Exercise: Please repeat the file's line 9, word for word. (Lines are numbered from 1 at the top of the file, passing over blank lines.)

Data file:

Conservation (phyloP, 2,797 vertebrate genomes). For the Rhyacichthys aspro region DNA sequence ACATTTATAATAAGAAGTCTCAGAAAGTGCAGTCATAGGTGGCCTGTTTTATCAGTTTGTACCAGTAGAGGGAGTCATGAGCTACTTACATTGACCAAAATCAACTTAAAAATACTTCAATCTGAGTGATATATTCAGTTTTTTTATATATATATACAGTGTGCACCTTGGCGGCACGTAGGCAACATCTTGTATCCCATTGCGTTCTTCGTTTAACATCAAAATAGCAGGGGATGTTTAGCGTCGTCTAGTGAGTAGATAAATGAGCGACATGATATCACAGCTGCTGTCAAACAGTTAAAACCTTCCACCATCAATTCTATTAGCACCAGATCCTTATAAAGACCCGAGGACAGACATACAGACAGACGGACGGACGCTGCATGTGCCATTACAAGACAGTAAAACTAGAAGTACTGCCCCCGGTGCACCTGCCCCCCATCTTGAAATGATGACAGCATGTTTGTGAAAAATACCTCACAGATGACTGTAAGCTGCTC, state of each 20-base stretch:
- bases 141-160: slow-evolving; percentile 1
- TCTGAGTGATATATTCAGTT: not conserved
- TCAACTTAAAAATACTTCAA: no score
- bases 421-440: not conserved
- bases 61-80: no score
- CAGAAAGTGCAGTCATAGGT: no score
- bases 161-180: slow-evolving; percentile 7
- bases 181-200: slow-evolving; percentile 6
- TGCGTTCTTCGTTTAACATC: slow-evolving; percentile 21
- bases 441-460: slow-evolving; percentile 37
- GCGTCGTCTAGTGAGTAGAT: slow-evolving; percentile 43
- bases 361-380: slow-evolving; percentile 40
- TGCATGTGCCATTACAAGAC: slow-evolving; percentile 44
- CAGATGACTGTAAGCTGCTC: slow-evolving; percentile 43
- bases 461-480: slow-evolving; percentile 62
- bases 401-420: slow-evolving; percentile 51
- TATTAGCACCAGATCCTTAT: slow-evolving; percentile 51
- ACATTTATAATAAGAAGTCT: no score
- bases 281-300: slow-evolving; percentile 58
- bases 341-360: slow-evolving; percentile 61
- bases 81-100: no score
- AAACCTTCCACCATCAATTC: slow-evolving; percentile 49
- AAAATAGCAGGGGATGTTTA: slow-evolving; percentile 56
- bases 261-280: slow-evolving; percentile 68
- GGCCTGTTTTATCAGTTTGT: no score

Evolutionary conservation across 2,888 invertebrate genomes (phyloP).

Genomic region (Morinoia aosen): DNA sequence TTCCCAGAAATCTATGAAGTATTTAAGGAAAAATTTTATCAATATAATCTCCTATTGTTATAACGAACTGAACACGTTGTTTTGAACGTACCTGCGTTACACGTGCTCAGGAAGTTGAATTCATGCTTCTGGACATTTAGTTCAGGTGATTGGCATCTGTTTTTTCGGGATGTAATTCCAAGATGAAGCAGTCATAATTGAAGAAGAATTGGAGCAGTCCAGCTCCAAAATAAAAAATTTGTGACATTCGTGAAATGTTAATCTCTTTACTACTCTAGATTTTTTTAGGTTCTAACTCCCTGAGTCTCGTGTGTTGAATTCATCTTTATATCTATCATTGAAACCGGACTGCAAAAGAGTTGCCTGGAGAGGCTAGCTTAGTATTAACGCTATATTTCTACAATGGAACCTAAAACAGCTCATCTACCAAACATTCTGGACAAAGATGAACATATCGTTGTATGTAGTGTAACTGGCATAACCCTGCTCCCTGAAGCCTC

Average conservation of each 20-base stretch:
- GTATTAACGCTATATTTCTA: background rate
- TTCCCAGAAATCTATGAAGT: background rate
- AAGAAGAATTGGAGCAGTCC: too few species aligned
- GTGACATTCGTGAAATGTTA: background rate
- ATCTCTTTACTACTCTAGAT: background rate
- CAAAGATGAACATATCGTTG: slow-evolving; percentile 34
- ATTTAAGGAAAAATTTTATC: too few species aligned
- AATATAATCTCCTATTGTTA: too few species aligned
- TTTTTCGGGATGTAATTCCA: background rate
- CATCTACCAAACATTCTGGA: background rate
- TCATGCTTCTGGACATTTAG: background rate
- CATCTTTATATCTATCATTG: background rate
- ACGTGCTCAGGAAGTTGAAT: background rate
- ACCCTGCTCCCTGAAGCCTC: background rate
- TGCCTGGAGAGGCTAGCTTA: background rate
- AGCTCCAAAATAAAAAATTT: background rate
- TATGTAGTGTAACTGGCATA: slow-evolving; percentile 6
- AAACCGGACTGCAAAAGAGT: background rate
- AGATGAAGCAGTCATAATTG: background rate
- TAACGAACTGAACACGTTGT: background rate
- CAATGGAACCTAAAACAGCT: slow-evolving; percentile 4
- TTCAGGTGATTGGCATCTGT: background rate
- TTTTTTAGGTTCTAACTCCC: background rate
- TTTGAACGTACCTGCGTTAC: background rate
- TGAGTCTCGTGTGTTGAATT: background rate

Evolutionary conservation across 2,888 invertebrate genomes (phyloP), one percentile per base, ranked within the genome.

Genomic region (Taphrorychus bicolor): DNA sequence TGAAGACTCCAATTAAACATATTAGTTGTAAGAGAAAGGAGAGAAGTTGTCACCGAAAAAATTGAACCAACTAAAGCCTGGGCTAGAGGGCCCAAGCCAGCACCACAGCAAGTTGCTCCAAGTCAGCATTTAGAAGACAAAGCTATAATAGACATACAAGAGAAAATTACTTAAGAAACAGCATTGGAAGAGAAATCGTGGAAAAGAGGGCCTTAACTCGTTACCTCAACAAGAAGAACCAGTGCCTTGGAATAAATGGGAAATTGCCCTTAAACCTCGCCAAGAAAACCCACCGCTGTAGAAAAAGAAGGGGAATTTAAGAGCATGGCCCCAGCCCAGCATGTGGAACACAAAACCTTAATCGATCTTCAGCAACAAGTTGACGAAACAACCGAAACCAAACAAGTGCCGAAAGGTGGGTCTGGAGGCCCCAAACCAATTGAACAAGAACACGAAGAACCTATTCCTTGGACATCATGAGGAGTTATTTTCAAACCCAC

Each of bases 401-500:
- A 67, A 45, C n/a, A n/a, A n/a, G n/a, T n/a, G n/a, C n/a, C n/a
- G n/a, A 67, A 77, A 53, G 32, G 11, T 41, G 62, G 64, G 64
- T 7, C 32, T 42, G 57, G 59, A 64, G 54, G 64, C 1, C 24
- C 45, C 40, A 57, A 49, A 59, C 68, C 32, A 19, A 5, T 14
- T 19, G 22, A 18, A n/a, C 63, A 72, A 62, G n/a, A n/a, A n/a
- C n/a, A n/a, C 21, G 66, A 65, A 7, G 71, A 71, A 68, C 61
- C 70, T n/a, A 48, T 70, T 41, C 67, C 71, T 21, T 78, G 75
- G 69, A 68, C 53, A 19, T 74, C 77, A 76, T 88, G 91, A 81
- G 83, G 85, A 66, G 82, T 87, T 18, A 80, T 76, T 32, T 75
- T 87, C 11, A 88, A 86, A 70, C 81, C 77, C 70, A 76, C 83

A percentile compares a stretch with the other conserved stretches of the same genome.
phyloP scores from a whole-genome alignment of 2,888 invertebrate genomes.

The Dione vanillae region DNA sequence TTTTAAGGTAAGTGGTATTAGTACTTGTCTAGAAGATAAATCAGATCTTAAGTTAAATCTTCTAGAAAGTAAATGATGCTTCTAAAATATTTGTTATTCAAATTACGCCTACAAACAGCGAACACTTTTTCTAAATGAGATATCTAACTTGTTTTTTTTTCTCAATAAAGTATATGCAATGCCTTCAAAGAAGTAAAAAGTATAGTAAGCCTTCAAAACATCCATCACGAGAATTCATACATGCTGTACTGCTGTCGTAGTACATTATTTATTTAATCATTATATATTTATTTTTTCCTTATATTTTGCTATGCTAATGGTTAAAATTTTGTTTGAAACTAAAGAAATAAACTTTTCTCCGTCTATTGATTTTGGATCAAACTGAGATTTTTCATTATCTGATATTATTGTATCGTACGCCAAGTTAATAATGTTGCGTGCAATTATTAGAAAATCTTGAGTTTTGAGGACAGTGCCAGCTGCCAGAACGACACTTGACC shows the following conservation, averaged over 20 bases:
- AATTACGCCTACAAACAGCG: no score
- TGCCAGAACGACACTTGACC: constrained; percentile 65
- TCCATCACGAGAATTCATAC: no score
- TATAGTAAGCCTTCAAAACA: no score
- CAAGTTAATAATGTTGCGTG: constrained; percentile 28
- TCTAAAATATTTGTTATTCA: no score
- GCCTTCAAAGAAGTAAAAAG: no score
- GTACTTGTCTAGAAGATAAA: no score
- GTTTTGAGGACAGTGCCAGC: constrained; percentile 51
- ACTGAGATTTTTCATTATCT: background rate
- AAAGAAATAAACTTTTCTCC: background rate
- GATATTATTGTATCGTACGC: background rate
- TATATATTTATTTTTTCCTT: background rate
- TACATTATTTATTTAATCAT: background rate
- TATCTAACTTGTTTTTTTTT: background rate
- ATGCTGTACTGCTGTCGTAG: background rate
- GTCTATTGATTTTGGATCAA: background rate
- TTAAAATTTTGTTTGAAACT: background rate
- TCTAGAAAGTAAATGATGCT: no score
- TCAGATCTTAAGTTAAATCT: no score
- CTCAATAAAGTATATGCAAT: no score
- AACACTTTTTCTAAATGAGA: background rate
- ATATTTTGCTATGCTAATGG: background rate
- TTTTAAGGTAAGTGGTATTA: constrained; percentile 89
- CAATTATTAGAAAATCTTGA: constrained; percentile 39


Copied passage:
- bases 181-200: slow-evolving; percentile 6